Swansea City Council Scoops National Award For Social Care Recruitment
Swansea City Council has scooped a national award for being Frank about the challenges and rewards of working in social care. The local authority has won a prestigious Public Sector Personnel Managers’ Association Award in the category Best Recruitment Advert in Social Care.
The award is for the council’s successful social care campaign with headlines such as “Every Penny Helps”, “Bob’s your Uncle”, “Rose Blooms” and “It’s time for a Frank approach.” It means that the Swansea campaign now has national recognition as example of best practice across the public sector.
Cllr Wendy Fitzgerald, Cabinet Member for Social Services, said: “I am delighted that we have won this award. The campaign was innovative and had a positive impact on recruitment to this key service. It is wonderful to see the efforts of everyone involved recognised at a national level in particular the Home Care Management Team who worked tirelessly to ensure the campaign was successful. As a local authority we will continue to explore a range of measures to attract the very best people into vital social care roles.”
The Swansea Council campaign success was sparked by a need to recruit Home Care community care assistants against a background of competition from private companies and neighbouring authorities paying more for similar skills.
Traditional advertising had failed to attract enough interest and often those expressing an interest had no real understanding of the real nature of the role. The council team did some investigating and identified issues such as the need to raise awareness in the community of the importance and nature of the Community Care Assistant’s role.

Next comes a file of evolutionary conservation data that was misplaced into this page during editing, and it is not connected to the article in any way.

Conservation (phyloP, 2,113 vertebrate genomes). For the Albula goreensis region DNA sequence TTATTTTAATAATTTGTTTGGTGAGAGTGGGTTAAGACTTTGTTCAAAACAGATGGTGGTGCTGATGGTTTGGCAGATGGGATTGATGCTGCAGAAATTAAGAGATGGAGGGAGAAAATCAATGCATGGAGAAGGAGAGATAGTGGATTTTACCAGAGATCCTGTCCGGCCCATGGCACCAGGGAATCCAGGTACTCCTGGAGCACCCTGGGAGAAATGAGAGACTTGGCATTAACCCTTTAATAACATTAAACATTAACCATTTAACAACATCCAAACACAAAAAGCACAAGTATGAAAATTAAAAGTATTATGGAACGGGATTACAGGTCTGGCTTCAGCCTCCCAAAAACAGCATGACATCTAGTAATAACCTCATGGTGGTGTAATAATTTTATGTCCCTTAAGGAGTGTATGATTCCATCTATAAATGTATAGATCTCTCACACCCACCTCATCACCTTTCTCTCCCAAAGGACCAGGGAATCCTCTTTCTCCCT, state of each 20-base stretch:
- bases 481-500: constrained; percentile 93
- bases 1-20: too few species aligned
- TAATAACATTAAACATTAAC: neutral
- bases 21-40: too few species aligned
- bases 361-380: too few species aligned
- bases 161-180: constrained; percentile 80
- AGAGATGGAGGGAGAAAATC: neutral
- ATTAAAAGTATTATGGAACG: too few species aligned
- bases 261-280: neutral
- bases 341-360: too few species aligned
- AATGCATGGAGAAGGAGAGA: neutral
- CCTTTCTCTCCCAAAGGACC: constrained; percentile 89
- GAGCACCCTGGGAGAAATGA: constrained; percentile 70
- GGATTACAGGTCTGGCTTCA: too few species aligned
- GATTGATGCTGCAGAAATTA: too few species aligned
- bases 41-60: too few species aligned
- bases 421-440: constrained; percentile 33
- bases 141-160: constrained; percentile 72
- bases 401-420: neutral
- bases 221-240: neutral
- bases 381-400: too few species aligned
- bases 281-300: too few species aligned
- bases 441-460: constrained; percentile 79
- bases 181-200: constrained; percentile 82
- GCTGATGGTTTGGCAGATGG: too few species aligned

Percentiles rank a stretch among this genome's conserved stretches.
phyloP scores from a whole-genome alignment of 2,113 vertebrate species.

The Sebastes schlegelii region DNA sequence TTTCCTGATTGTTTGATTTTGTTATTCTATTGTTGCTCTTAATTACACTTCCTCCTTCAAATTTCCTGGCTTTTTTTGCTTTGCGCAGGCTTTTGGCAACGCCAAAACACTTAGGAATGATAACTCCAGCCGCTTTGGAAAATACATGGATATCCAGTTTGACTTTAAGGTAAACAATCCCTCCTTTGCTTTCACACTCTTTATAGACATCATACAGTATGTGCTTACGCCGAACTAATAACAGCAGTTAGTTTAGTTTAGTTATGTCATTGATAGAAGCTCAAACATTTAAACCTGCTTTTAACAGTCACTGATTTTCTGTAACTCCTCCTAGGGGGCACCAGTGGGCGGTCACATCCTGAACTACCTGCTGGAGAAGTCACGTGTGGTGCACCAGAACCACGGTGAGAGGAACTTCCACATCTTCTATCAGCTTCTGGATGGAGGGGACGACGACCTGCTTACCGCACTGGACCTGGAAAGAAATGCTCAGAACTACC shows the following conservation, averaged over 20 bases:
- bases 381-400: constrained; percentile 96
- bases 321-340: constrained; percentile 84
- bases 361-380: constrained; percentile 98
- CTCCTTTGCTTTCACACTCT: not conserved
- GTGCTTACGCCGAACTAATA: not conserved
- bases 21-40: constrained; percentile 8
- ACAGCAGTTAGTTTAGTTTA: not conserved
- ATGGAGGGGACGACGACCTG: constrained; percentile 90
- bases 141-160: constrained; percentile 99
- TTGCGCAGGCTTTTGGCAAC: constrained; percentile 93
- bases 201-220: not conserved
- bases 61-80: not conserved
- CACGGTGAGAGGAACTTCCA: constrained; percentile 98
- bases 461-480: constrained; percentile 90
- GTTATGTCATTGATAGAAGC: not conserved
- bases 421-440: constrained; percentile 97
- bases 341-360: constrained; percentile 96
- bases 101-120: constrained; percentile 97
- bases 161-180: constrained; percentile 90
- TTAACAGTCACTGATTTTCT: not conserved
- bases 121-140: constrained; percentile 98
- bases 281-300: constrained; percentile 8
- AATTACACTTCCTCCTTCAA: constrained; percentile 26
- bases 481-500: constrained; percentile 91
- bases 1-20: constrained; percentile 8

They also found the lengthy application form sometimes put off candidates. The result was that the council drew up not only a different type of advertising campaign, but also an alternative application process.
The council launched a six month rolling campaign using striking headlines that had a familiar personalised feel with adverts in local press, on radio, posters and bus panels backed up with an open day.
For example “Every Penny Helps” featured a care assistant called Penny and explained that as a community care assistant she makes a real difference to the lives of people in the our community.
Then instead of a formal application form being the first stage of the appointment process, applicants responding to the adverts were asked to fill in a short ‘expression of interest’ that asked for basic facts. This enabled the Council to check at the outset that candidates met the minimum criteria before taking them on through the formal appointment process.
The campaign raised a considerable local interest, resulting in the council seeing a significant increase in applications compared to previous advertising.